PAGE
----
- Earnings before interest, taxes, depreciation and amortization;
- Funds from operations and adjusted funds from operations;
- Liquidity measures (e.g., working capital or operating cash flow);
- Return measures (e.g., return on invested capital or return on assets);
- Earnings measures (e.g., earnings per share)
- Sales per square foot or same store sales, where sales are subject to an account restatement;
- Revenue per user, or average revenue per user, where revenue is subject to an accounting restatement;
- Cost per employee, where cost is subject to an accounting restatement; or
- Tax basis income.
Additionally, the SEC has clarified that performance-based measures such as the issuer’s stock price or total shareholder return are also considered “financial reporting measures” for purposes of the Clawback Rules, as they are measures which are “affected by accounting-related information and . . . subject to [the SEC’s] disclosure requirements.”7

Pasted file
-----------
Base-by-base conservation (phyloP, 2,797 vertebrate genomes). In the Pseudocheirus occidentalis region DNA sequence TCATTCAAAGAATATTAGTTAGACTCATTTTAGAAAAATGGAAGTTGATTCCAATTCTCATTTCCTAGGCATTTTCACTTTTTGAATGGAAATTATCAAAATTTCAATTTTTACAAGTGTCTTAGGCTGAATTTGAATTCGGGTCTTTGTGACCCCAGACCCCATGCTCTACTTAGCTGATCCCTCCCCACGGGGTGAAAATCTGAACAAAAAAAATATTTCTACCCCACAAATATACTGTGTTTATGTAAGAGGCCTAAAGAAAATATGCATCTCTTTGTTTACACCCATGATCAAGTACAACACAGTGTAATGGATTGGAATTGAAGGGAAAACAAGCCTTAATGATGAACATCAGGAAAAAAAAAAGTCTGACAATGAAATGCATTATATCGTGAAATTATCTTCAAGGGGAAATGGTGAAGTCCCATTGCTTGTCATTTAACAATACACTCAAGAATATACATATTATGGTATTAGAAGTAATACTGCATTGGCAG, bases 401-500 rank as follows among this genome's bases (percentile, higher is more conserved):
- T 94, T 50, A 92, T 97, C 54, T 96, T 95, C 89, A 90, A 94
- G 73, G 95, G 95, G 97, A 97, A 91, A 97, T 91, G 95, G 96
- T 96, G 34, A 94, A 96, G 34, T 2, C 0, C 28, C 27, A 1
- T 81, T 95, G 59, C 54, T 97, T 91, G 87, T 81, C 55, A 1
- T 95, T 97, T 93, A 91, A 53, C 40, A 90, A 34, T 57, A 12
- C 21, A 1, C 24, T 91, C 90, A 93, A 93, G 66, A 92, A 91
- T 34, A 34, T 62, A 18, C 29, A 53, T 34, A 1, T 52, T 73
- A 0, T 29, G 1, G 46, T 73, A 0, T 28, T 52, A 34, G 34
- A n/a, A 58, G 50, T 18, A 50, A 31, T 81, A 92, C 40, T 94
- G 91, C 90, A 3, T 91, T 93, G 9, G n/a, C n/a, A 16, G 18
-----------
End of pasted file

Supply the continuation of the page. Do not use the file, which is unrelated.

Common examples of qualifying incentive-based compensation under the Clawback Rules include:
- Non-equity incentive plan awards that are earned based wholly or in part on satisfying a financial reporting measure performance goal;
- Bonuses paid from a “bonus pool,” the size of which is determined based wholly or in part on satisfying a financial reporting measure performance goal;
- Other cash awards based on satisfaction of a financial reporting measure performance goal;
- Restricted stock, restricted stock units, performance share units, stock options, and stock appreciation rights that are granted or become vested based wholly or in part on satisfying a financial reporting measure performance goal; and